The Australian Hotels Association has estimated up to 4000 new hotel rooms could be built in Adelaide over the next five years, with 21 luxury hotel developments either confirmed or on the cards for the city.
That figure would grow Adelaide’s hotel supply by about 20 per cent by 2021 – a figure hoteliers warn could lead to market saturation in a city that already struggles to fill hotel rooms year-round.
Of the hotels planned for the city, three are currently under construction, including SKYCITY Casino’s 123-room hotel on the Riverbank, Sofitel’s 257-room hotel on Currie Street and Crowne Plaza’s 326-room “Adelaidean” on Frome Street.
Other confirmed hotels include the 295-room Hyatt Regency on Pirie Street, Westin Hotel’s 285-room tower overlooking Victoria Square and the contentious 138-room Adelaide Oval Hotel.
AHA South Australia general manager Ian Horne described the hotel development boom as “unsustainable”, telling InDaily current hotel operators already found it challenging to fill rooms in the tourism off-season.
“Certainly it’s all private money so one assumes that they (hotel companies) have done their due diligence and they’ve done their work to make sure it’s a reasonable investment that they can get a return on,” Horne said.
“But it’s always a risk that the market will become saturated and certainly for existing operators that’s one of their greatest worries.
“It’s very competitive and on some weekends in Adelaide in winter, the prices to stay in one of our four or five-star hotels is just unimaginable.”
Horne said recent infrastructure spends in the city, including the Adelaide Oval and Convention Centre redevelopments, as well as the new medical precinct along North Terrace, were driving international hotel brands to the state.
He said the Adelaide hotel industry’s “bread and butter” continued to be corporate travellers, rather than interstate or overseas tourists.
“There will be enormous pressure on the tourism industry to actually get the numbers in to fill those rooms,” Horne said.
“It’s like a rollercoaster – we have high occupancies in January, February, March, although increasingly the only time we tend to come near to full capacity – and that’s only for one or two nights – would be when there’s a major cricket test match in town, or the Clipsal 500 (now known as Superloop Adelaide 500).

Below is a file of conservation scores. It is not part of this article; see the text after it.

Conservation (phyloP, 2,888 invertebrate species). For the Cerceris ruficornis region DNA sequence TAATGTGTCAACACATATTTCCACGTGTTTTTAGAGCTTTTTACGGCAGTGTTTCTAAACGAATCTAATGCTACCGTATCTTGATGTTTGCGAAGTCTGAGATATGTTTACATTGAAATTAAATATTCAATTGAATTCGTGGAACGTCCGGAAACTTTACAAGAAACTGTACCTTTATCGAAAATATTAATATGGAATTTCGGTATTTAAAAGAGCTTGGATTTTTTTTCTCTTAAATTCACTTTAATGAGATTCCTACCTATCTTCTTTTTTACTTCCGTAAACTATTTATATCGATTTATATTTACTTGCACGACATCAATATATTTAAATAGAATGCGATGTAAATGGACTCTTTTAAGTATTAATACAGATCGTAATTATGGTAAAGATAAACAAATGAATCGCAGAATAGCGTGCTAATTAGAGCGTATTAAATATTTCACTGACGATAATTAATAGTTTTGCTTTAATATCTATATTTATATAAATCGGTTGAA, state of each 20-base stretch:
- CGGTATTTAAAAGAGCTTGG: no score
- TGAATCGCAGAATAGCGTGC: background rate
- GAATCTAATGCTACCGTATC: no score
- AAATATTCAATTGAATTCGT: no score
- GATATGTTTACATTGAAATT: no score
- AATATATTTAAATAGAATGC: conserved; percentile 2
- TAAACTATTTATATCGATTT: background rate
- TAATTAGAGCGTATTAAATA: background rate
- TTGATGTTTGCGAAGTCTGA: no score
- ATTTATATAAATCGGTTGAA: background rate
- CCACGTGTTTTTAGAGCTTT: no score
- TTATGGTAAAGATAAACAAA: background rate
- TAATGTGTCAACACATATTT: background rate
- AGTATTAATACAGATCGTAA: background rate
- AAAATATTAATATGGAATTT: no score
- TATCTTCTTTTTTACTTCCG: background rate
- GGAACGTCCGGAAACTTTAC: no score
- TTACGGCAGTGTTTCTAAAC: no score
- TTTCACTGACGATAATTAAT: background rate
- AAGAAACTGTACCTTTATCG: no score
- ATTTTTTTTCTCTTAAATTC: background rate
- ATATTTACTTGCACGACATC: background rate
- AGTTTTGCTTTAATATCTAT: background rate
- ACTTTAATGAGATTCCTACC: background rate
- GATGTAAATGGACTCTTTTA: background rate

“Once you get into late April, May, June, July, you tend to see a slump.”
The expected boom in hotel developments has prompted calls for a $50 million State Government funding intervention ahead of tomorrow’s expected release of the 2030 Visitor Economy Plan for South Australia.
InDaily understands the plan will outline how the Government intends to grow South Australia’s visitor economy by $12.8 billion by 2030 – up from $7.2 billion currently.
The plan is also expected to include a target to create 16,000 new tourism sector jobs in South Australia by 2030.
SA Tourism Industry Council chair Eoin Loftus criticised the State Government for setting the targets after cutting $3 million from the SA Tourism Commission in the last State Budget.
He said the SATC’s marketing budget was “at the lowest level it’s been in five years” with broader cuts to the Department for Tourism – also to the tune of $3 million – further dampening growth in the sector.
State Budget papers show the Government has reduced spending on the SATC, but will provide $30 million over three years from 2020-21 to fund marketing directed at boosting international and domestic visitors to SA.
“They’re (the State Government) writing an industry plan where they see significant opportunity for growth and I just get the sense that the Government feels that it will just happen without their investment,” Loftus said.
“The Government just have to tip in a little bit more – not a whole lot more – to fill that new supply of hotel rooms, or we will be in a state of oversupply.”
Loftus said the state’s visitor economy was already growing substantially, but more investment was needed to prevent Adelaide hotel rooms remaining empty.
“If we go back 12 months the visitor economy was at $6.8 billion, now it’s at $7.2 (billion), so it’s gone up $400 million over a year,” he said.
“If you go back to five years ago we were sitting around about the $5 billion mark.
“What could happen short-term is that if the Government don’t invest more in driving demand there will be a glut in the oversupply of product.”
Of the $50 million in State Government funding the Tourism Industry Council is calling for, it has asked for the bulk to be spent on new marketing initiatives.
The council has asked for the remainder to be spent on driving tourism in regional South Australia, as well as strategies to build the capacity of tourism operators.
“Nearly every other state and territory is increasing investment in driving visitor economy demand and we will lose our competitiveness if our government doesn’t increase our visitor economy demand as well,” Loftus said.
In a statement to InDaily, Tourism Minister David Ridgway said the Government looked forward to “soon releasing a number of its sector strategies to drive growth in the state’s economy, of which tourism will be one”.
“Latest figures have shown tourism spending in SA has risen to a record high $7.2 billion dollars and that this industry will be a major contributor to our future economic success,” he said.
“The Government has demonstrated its commitment to the sector with a recent $43 million injection of funding which will allow the SATC to continue to produce their award winning campaigns to drive visitation to SA.”
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